Drew Hayes got his first job in radio as a teenage fill-in traffic reporter on WMCA in New York City back in the ‘70s. He’d listen to the helicopter reporters on WOR and WCBS and scribble down his report. He was filling in for Tommy Traffic and his name…. Peter Parkway, of course.
His first PD job was at the signal-challenged, financially failing WPLP in Tampa (as in W-Please Listen, PLEASE). Hayes went on to program stations in LA, Chicago, and Cincinnati, and at the ESPN Radio Network, in All-News, Talk, News-Talk, and Sports. Today Hayes is leading the great team at KABC in Los Angeles and he’ll be in the May 7 issue of Radio Ink Magazine. He’s been voted one of radio’s best programmers.
Radio Ink: Tell us exactly what you are responsible for.
Drew Hayes: I am responsible for building ratings and branding that generates revenue. The most important part of my job is managing — the talent (on-air and behind the scenes) and the content. I am lucky to work under VP/Market Manager Dawn Girocco, and for Cumulus, where we are empowered to create. We have a great, collaborative environment and the resources to do our best work.
Radio Ink: What is your biggest station accomplishment (outside of ratings) over the past year?
Drew Hayes: Continuing to evolve the “KABC News-Talk-Evolved” station brand. KABC is loaded with high-profile Southern California personalities who break the mold of traditional Talk radio. They are entertaining, informed, and high-energy. What they are not is ideological. This is a step forward for the format. We have built a radio station that talks about the news of the day from a variety of perspectives that opens the “big tent” to listeners of all interests.
Radio Ink: Who do you consider your mentors in the radio business, and why?
Drew Hayes: My dad, Richard Hayes. He was a radio personality dating back to the last days of the network variety shows — the Arthur Godfrey Show on the CBS Radio Network. He was also a Talk show host on WMCA, WWDB, and WCAU. I learned to screen phone calls with him on the other side of the glass.
Also, Michael Spears. He brought me to the bankrupt Talk station he owned, WPLP, then to Urban monster K104 where he made me morning news anchor and News Director — working with the brilliant Tom Joyner. Michael was a grand promoter and packager, and always pushed to grab the listener’s attention — boldly and loudly. And he always said to do your thinking ahead of time — then you’re prepared to react.
Radio Ink: What do PDs have to do this year and over the next five years to have a successful career in programming that leads to their advancement?
Drew Hayes: Follow the money. Successful programming is the dynamic mix of art and commerce. Don’t let the revenue upside — or the cost — be the only measure, but always be aware of VALUE… it will help you make better decisions. As part of the ideation process, I always try to reduce a decision to dollars and cents — cost versus the dollar return.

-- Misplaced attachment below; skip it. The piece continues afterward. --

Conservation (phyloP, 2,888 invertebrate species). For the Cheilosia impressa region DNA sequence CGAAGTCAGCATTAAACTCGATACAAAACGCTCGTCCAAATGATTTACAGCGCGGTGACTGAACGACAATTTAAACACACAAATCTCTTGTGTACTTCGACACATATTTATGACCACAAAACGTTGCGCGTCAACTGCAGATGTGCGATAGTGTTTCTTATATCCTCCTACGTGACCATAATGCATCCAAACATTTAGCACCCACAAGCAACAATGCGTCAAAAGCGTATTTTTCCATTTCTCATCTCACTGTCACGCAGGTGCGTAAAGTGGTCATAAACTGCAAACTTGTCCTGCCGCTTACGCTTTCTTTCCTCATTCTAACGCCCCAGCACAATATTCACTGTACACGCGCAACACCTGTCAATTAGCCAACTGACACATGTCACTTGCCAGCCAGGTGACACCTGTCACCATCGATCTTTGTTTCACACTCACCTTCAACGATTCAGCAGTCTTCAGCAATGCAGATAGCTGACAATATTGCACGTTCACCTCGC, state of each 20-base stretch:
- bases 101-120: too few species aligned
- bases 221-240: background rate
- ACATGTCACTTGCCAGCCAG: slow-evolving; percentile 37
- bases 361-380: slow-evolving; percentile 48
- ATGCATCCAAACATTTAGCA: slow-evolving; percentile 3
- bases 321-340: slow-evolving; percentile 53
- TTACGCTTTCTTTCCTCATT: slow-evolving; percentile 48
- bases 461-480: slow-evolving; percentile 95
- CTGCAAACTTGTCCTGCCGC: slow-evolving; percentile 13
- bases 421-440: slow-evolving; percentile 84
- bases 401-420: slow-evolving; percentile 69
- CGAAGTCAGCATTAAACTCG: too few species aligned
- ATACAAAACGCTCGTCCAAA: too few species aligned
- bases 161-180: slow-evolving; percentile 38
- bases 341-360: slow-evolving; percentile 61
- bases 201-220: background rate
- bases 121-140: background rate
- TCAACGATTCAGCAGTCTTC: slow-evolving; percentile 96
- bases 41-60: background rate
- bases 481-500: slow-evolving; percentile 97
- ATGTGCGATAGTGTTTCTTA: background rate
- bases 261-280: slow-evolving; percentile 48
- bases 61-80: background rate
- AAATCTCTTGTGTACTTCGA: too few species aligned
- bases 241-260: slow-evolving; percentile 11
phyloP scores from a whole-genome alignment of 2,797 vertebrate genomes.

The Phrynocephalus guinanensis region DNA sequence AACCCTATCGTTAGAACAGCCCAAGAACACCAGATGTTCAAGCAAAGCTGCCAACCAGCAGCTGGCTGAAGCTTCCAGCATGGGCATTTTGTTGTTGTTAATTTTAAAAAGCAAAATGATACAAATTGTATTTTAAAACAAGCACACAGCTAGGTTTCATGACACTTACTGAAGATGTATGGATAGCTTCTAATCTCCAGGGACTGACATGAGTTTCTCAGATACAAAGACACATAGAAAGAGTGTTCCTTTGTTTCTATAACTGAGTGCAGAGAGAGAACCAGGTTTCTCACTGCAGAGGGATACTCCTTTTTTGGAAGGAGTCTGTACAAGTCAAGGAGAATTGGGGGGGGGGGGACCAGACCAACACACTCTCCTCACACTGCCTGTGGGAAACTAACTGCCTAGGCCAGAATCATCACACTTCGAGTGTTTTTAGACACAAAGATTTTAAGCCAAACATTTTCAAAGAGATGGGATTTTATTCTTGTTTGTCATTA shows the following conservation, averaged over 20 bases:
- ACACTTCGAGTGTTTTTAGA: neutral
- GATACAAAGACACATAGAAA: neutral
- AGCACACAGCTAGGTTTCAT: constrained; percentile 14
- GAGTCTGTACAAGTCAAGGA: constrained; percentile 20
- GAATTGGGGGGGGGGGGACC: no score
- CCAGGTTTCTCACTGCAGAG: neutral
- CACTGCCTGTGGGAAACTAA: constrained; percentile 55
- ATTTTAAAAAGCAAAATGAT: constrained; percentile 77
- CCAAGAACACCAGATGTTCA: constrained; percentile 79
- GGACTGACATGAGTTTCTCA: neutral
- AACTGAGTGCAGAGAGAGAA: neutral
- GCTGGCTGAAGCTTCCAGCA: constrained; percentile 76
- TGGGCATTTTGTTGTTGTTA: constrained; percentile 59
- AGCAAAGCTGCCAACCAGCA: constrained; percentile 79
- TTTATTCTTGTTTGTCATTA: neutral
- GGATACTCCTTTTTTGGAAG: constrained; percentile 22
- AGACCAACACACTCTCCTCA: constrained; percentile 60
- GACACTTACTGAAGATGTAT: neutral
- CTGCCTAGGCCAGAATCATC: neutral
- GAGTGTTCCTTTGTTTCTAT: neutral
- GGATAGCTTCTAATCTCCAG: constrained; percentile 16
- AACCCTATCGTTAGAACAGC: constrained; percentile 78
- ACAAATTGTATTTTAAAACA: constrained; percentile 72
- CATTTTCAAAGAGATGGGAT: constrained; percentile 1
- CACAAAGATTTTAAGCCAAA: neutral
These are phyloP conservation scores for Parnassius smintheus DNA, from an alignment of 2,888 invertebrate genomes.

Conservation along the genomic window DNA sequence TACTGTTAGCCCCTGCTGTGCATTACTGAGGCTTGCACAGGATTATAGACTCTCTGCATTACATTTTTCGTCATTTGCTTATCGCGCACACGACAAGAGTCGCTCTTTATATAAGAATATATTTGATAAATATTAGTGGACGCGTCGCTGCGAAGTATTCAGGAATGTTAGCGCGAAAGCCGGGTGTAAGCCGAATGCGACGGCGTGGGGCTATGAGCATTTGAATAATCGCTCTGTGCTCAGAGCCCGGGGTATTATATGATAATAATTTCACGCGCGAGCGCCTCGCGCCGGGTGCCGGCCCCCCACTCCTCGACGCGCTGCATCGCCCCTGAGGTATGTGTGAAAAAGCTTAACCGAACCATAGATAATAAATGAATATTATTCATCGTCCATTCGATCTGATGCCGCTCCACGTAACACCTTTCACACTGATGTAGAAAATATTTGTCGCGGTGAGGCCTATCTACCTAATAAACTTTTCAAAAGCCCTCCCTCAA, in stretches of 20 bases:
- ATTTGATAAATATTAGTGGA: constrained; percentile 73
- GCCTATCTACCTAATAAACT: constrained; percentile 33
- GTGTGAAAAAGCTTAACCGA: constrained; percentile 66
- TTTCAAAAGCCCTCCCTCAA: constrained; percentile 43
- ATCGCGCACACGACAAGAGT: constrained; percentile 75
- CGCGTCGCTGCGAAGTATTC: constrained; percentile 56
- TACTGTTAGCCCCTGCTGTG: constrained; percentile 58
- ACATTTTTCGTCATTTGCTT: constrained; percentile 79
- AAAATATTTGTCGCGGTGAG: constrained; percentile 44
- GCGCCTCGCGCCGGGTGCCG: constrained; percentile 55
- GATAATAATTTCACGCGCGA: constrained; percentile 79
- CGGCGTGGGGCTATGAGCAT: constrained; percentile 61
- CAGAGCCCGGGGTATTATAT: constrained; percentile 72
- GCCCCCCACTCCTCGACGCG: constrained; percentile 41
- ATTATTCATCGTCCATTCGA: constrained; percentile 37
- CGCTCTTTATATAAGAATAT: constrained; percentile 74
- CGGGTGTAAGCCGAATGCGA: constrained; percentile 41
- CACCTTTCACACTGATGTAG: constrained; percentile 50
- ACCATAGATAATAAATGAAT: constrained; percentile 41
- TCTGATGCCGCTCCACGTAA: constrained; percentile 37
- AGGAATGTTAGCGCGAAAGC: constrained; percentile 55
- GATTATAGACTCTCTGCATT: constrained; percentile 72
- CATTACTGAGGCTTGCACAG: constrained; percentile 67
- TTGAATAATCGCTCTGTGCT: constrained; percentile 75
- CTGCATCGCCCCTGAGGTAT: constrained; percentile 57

Radio Ink: What is radio’s biggest programming challenge moving forward?
Drew Hayes: Enlightening the naysayers. Radio is the “American megaphone.” We need to be proud of our far-beyond-any-other-medium reach, and stop being modest. Wanna move product? Radio. Wanna influence behavior? Radio. Wanna hear about some high-impact breaking news as it happens? Radio. We have to constantly evolve to meet the tastes, expectations, and needs of our target audiences. That means evolving our mindset and applying our expertise to delivering content in an array of distribution platforms. But it all starts with the radio.
The challenge is also to evolve. Today, there is a premium on authenticity. With all the talk about “energizing” AM radio, it might be worth seeking ways to enhance the authenticity quotient.
A way to do that might be to broaden the safe harbor parameters and hours. If the rules about language and content were softened for AM stations that are more adult-based, to enable them to be more competitive with the landscape of what consumers are used to, it would open the band to a broader, younger audience. Clearly, we must maintain community standards, but broadcasters have always been very responsible and accountable. Having the ability to program to a more adult audience that is already making those choices could be just the cost-free road that would yield more listeners.
Radio Ink: Why are consumers listening to Pandora and Spotify and not radio?
Drew Hayes: I’d take issue with the framing of the question. There are a lot of choices, and audio consumers avail themselves of the variety of sources for their listening. I’d say listeners make choices based on their needs, and radio — especially spoken word — dominates, because it is immediate and interactive, providing breaking news and context, and personalities listeners know and trust, in real time.
Reach out to Drew on congratulate him on being one of radio’s best PD’s in the business at email@example.com